May 25, 2022

Editorial: In the wake of the Texas school shooting, is there any hope left?

The children of Uvalde, Texas, are no different than the children of Greensburg or New Kensington or Pittsburgh.

The parents of Uvalde are no different than the parents of Latrobe or Sewickley or Tarentum.

The kids of Robb Elementary were looking forward to school ending on Thursday and the start of summer break, with its bike riding and swimming and ice pops melting down their hands and chins. Just like kids at Penn Middle or Deer Lakes or Munhall’s St. Therese.

For 19 kids and two adults, the school year ended with bullets and blood and body bags.

It isn’t a Uvalde problem. It is a problem for every state, every school, every family — because it could have happened anywhere.

It has happened. It happened at Columbine High School in Littleton, Colo., in 1999. It happened at Sandy Hook Elementary in Newtown, Conn., in 2012. It happened at Marjory Stoneman Douglas High School in Parkland, Fla., in 2018.

That would be enough, if those 59 people — overwhelmingly children — died and 40 more were injured.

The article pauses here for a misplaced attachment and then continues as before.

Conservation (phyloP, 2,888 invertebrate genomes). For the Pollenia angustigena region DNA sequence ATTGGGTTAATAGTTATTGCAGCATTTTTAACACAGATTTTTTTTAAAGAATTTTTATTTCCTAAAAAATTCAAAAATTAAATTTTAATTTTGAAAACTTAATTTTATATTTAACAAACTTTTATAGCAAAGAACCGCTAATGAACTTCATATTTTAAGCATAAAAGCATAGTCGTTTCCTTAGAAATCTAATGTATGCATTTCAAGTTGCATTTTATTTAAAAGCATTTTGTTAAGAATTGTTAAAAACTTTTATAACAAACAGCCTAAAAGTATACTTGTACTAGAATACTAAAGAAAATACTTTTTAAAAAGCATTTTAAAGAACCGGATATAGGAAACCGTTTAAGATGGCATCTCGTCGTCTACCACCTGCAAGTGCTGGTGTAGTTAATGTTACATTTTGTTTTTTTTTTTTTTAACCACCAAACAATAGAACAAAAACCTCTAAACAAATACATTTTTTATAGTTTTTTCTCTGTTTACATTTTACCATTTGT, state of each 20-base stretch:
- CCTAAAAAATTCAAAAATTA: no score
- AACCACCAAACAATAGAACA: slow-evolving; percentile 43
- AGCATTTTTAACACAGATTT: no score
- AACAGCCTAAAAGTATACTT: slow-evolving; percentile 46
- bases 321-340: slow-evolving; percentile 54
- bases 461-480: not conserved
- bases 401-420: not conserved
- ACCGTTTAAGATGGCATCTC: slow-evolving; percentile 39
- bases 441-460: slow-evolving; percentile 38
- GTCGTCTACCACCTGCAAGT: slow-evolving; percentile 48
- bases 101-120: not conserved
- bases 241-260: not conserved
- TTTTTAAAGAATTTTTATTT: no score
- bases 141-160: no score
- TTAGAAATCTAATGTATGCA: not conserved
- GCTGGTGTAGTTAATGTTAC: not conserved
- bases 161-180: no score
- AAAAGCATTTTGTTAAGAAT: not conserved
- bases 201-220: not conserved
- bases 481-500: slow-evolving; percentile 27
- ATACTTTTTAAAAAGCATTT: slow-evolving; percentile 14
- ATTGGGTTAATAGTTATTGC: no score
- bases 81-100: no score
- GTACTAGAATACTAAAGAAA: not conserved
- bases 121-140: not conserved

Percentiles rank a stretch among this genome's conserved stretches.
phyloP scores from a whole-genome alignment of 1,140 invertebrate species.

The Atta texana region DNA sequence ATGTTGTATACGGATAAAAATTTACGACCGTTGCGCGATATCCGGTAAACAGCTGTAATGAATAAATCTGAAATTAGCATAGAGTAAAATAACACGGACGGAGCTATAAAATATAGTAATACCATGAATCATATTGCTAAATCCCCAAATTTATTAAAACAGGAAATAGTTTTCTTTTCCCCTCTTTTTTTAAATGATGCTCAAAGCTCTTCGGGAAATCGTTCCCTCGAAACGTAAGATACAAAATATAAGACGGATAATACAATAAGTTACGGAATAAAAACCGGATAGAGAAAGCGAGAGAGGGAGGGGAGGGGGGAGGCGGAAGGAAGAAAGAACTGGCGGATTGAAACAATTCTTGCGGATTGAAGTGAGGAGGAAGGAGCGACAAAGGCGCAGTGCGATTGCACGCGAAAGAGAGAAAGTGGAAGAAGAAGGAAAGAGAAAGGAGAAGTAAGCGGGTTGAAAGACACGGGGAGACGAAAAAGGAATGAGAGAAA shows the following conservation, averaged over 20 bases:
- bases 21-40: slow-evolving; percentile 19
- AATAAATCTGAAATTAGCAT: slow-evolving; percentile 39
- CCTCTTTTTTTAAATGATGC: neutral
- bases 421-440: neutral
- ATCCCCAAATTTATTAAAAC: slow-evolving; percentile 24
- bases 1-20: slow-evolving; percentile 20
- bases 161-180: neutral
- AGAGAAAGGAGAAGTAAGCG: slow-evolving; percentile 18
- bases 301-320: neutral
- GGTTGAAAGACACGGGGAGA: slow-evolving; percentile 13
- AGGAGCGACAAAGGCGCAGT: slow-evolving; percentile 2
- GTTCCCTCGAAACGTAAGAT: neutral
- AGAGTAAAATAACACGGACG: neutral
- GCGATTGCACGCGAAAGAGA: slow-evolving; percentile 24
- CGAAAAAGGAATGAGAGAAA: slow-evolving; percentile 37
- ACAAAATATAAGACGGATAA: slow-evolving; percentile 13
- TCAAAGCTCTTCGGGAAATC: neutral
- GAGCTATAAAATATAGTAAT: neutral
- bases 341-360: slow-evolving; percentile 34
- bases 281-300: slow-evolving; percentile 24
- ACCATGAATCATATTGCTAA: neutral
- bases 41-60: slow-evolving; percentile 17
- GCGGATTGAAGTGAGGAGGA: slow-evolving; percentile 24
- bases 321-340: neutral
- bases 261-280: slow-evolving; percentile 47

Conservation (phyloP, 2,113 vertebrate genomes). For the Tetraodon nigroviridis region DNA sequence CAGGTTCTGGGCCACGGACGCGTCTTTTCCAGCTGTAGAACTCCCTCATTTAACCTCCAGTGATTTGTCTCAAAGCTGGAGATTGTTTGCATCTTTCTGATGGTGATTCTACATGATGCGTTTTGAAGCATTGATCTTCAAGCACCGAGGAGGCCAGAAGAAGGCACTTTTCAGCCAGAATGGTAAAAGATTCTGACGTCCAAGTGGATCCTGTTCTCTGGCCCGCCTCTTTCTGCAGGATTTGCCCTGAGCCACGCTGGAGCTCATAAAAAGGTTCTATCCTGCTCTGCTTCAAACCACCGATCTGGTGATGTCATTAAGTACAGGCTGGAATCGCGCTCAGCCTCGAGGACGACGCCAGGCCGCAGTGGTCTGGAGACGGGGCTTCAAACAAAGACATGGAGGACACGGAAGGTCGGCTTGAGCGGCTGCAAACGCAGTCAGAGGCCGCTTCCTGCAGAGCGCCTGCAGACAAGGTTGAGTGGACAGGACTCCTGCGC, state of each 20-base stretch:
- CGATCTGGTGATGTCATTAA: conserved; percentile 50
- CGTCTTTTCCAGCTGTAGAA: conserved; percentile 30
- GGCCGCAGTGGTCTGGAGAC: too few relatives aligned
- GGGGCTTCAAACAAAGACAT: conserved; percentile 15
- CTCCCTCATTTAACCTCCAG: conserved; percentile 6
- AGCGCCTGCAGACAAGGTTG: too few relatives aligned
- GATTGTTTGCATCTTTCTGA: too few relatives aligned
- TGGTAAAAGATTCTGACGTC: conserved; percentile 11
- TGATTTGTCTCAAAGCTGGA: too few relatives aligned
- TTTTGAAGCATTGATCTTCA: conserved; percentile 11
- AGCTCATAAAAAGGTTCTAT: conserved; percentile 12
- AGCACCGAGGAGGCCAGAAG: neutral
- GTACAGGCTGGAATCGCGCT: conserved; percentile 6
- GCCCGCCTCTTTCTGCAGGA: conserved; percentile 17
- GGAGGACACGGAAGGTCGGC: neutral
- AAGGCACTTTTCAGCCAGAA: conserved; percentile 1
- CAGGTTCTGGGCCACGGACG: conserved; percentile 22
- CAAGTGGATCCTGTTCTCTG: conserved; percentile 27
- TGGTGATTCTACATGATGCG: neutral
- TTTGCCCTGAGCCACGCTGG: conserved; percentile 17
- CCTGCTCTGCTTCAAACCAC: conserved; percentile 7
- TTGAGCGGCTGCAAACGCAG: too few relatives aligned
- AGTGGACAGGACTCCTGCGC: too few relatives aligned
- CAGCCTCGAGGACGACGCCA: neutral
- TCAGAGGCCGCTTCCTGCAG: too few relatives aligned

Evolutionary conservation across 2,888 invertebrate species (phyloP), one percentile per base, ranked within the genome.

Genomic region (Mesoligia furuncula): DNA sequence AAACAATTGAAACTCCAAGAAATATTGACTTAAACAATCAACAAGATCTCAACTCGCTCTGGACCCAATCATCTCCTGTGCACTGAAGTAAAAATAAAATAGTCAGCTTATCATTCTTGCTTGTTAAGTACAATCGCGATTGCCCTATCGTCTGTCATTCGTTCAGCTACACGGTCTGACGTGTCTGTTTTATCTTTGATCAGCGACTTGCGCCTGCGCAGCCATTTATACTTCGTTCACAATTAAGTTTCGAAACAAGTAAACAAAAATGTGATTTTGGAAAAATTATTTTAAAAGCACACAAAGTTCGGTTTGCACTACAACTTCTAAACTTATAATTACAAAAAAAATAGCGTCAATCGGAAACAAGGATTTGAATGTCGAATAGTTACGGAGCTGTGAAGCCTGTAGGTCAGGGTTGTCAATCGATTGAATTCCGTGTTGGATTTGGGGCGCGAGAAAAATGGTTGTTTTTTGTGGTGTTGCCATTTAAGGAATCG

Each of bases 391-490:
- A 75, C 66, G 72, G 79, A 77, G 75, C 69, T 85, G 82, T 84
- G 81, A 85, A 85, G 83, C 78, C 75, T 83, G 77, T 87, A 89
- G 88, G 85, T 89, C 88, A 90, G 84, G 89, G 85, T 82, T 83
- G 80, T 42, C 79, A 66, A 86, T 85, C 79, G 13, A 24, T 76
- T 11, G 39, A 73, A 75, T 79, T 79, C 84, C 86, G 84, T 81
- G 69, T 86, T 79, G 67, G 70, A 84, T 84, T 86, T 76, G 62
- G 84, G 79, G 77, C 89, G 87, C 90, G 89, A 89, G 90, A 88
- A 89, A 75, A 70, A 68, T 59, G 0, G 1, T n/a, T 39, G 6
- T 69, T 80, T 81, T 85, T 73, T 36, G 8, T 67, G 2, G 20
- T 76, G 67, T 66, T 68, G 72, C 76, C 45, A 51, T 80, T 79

But they have not been the only ones. These three — now four — shootings represent the deadliest school massacres.

We have lost students and teachers at colleges and high schools and middle schools and elementary schools. We have buried babies who could barely read. And we have done nothing to stop it.

When do we put enough children in the ground to make politics not worth the price? When is the everlasting election issue of gun rights versus gun control not worth the votes it will generate? When do we stop arguing that it is really a mental health issue without providing more mental health care?

When is enough enough?

Do not say it is too soon to talk about it, that people are grieving, that this is a time to heal. The time to talk about it is at least 23 years past. The time to do something about it was before first graders died terrified in a classroom with their teacher.

The time to heal was before parents outside a Texas elementary school were asked for samples of their DNA to identify their murdered children.

Regardless of whether you support gun rights or want to see change, we should all want to see children survive third grade. If we can’t agree on that, there is no hope for anything else.

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